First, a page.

Sir Paul Nurse, the Nobel laureate and director of the Francis Crick Institute in London, said using smaller labs alongside the big, privately run Lighthouse labs could speed things up. “Big labs have very long lines of communication,” he said. “For very good reasons, they find it difficult to get the sample into them and the information aggregated rapidly. I call [our small labs] lifeboat labs. It’s local, it’s small. It’s a different way of working. Government should think about supporting them, as well as their big labs. We could have repurposed 20 to 30 labs in a month. We may still be able to, but we’ve lost a bit of goodwill.”

The warning over the speed of test results comes amid mounting concerns over tracing efforts. Last week saw another record low for reaching the contacts of those who tested positive, with only 62.6% of close contacts reached in England. Almost 250,000 contacts of people who have tested positive in England have not been reached by tracers since the end of May, according to Labour’s analysis of test-and-trace data. The research, verified by the House of Commons library, found that in the last week for which data is available, almost 80,000 close contacts were not notified.

Local public health experts again demanded a rethink. Dr Jeanelle de Gruchy, president of the Association of Directors of Public Health, said: “As is clear from the latest performance figures, the national element still requires significant and urgent improvement. That means quick access to, and turnaround of, testing and at least 80% of contacts reached, as recommended by Sage in May.

“Locally, directors of public health have developed their own contact-tracing functions to supplement what is happening nationally. This approach has proved effective at reaching the areas and communities that the national system cannot. They are also managing, with PHE [Public Health England] colleagues, more complex contact tracing and outbreaks in settings like schools, care homes and businesses. More funding and resources are critical to keep doing this valuable work.”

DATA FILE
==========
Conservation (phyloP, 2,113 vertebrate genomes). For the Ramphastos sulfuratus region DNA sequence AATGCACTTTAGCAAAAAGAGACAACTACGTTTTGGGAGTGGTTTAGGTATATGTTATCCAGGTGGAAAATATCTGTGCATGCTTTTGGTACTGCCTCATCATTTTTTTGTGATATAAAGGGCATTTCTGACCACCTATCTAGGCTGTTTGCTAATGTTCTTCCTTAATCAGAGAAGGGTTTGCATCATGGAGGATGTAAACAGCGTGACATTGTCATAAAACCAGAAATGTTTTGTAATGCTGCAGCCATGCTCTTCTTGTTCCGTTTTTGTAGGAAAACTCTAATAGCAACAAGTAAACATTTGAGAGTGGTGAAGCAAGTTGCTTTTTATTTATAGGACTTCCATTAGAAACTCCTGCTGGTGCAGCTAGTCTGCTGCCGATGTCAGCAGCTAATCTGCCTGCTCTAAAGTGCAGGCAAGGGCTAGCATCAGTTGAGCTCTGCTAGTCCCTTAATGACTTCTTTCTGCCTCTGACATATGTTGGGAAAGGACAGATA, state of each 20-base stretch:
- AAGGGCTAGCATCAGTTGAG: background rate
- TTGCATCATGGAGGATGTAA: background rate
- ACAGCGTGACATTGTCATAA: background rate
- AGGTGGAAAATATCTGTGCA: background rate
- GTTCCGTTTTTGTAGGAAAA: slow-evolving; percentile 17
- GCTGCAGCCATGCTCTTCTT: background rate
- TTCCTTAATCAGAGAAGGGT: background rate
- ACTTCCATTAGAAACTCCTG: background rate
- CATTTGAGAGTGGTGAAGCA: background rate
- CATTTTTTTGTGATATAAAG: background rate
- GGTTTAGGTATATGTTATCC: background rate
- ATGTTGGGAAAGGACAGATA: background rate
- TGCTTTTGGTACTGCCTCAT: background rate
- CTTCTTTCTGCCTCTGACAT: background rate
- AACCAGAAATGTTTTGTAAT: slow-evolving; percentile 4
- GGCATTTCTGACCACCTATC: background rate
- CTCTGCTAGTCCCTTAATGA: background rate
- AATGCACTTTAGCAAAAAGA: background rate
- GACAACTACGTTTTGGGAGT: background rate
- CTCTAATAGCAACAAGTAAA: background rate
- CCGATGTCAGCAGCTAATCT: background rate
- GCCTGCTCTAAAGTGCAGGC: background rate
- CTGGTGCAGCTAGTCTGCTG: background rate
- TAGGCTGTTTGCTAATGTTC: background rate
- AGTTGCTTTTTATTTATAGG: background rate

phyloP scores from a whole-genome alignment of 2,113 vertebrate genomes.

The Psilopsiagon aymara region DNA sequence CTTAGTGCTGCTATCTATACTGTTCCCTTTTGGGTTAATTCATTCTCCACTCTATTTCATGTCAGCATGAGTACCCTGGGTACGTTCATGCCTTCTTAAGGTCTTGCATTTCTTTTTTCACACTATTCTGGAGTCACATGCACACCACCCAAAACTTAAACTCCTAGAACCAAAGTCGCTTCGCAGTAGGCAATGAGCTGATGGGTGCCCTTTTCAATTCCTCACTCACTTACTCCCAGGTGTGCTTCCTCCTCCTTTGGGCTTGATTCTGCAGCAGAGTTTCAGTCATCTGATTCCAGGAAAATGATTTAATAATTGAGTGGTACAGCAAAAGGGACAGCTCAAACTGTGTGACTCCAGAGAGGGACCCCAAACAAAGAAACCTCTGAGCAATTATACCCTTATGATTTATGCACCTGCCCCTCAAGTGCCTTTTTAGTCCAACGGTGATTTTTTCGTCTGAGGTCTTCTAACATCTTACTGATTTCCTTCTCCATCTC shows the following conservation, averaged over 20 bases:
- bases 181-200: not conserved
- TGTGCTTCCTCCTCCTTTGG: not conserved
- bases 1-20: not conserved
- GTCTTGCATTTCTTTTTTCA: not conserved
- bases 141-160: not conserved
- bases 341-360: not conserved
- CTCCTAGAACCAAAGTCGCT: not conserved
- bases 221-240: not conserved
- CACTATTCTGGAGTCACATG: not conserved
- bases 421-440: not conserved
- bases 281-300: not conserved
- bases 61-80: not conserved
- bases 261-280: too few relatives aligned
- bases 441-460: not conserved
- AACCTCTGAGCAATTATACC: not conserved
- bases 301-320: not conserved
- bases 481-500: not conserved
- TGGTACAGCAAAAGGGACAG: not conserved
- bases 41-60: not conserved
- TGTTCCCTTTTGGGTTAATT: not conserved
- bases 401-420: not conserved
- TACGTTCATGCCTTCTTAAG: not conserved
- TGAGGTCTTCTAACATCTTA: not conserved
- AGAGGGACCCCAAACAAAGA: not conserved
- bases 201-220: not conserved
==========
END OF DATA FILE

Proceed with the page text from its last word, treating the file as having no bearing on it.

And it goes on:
A Department of Health spokesperson said: “NHS Test and Trace is breaking chains of transmission – over 900,000 people who may otherwise have unknowingly spread coronavirus have been contacted and told to isolate. The number of people who were reached and asked to provide information about their contacts, has increased from 74.9% to 76.8% this week.

“We’re continuing to drive forward local contact tracing as part of our commitment to being locally led, with more than 100 Local Tracing Partnerships now operating, and more to come.

“Since its launch, 84% of contacts have been reached and told to self-isolate where communication details were provided.”

Families across Devon worried after COVID test failures

Families in Devon are writing to MPs claiming that the COVID-19 testing system is failing in Exeter after being told to go back for retesting because their results could not be read.

Colleen Smith  17 Oct 

At least seven families who were tested at the Honiton Road Park and Ride test centre have since received the same official letter from the NHS.

Mums whose children were tested on Monday have been told they need to go back because of testing problems. Some say their children are refusing to have the uncomfortable swab test a second time.

Emma, a Newton Abbot mother has written to her MP saying the system is failing. After sharing a Facebook post she has had hundreds of replies and knows of at least seven families in the same position.